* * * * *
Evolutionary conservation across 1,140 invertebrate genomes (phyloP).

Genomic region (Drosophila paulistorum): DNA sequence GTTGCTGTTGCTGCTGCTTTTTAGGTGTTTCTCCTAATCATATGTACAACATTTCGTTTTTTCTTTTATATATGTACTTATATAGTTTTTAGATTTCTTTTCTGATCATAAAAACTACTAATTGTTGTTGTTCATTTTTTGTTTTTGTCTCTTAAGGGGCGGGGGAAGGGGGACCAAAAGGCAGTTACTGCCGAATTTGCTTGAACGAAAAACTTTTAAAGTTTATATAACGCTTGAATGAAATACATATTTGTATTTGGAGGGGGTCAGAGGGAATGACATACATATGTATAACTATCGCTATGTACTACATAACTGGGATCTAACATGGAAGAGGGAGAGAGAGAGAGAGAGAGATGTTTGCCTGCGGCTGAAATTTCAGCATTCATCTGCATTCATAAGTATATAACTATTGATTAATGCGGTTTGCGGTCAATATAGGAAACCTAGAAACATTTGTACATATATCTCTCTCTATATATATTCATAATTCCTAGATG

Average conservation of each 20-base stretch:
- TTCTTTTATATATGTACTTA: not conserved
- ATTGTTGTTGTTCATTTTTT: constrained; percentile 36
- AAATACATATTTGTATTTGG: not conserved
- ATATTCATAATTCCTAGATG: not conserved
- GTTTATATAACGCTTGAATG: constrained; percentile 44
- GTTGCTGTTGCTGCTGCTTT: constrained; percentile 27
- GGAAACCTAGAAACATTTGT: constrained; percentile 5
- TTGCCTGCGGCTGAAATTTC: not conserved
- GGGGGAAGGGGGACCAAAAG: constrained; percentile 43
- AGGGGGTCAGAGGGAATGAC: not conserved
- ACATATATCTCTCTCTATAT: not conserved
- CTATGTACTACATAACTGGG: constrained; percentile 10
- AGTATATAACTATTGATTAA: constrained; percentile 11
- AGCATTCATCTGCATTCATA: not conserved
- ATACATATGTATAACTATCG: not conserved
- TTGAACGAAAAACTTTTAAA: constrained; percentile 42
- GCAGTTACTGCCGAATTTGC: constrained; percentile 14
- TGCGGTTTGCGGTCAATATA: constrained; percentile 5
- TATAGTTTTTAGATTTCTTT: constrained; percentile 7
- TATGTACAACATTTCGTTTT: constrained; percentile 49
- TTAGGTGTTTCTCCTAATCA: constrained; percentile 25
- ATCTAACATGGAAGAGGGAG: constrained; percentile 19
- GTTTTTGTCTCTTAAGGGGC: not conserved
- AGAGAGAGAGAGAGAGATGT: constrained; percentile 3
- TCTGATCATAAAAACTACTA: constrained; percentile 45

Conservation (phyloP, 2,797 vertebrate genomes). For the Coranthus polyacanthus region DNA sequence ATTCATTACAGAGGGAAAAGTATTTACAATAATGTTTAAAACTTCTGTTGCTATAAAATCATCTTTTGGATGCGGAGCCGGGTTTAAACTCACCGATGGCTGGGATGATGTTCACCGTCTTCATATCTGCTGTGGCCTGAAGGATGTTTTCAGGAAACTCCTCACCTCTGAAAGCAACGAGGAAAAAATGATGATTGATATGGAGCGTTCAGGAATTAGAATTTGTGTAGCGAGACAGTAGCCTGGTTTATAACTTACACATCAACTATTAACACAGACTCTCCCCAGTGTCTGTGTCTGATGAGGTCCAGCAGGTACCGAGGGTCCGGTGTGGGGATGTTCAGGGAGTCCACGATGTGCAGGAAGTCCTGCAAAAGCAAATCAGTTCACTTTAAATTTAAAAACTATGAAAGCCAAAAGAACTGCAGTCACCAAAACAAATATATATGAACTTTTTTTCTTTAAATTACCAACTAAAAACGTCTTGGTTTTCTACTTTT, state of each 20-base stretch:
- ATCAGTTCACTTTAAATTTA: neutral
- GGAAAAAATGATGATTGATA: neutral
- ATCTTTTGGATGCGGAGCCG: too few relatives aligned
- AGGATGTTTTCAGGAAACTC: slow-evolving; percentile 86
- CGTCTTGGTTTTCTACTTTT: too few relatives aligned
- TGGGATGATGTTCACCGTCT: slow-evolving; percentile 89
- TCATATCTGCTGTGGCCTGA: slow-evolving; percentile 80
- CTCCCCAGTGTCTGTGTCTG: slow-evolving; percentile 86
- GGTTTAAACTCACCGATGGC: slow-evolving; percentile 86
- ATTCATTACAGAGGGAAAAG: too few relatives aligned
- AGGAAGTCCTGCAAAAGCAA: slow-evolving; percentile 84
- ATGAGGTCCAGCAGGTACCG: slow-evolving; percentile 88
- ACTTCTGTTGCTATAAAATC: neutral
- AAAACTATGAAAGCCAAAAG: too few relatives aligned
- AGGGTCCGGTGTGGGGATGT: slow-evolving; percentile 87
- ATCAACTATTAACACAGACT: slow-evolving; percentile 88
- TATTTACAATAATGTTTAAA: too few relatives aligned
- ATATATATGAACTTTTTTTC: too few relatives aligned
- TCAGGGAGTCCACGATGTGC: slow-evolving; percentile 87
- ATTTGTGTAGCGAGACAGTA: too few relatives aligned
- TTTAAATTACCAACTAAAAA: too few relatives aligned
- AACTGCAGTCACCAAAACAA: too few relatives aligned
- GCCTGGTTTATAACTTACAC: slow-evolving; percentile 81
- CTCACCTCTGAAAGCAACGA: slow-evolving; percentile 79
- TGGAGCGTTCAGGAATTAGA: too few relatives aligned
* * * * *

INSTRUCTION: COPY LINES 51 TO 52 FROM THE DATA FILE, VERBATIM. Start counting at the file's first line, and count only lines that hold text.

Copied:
- AACTGCAGTCACCAAAACAA: too few relatives aligned
- GCCTGGTTTATAACTTACAC: slow-evolving; percentile 81